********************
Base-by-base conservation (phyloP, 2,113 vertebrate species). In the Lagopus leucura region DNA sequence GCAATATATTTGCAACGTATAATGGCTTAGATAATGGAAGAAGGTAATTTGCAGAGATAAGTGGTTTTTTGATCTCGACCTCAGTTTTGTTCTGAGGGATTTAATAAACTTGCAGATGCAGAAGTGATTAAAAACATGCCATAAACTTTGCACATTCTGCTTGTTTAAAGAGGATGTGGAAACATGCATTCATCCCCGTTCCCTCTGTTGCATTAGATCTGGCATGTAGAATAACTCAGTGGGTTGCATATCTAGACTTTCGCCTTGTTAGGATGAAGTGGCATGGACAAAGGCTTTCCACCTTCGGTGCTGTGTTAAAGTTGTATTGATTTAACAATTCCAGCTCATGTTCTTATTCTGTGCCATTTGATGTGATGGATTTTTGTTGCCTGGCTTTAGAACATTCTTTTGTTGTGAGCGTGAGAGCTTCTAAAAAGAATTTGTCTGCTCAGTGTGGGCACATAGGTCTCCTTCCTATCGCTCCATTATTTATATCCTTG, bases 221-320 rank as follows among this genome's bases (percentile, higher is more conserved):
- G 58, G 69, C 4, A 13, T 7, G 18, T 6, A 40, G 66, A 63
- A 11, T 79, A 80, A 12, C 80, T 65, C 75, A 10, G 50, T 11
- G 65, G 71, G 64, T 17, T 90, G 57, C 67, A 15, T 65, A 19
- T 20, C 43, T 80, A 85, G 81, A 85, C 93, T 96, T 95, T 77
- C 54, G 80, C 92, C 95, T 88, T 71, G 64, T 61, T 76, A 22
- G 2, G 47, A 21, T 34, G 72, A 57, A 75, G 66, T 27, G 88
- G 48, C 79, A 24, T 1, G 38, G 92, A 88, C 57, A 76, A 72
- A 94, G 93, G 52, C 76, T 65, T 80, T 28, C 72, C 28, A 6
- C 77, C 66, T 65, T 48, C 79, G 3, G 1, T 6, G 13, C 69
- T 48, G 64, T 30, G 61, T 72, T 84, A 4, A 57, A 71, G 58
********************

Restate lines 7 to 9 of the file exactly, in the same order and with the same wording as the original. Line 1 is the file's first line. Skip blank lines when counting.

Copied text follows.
- G 2, G 47, A 21, T 34, G 72, A 57, A 75, G 66, T 27, G 88
- G 48, C 79, A 24, T 1, G 38, G 92, A 88, C 57, A 76, A 72
- A 94, G 93, G 52, C 76, T 65, T 80, T 28, C 72, C 28, A 6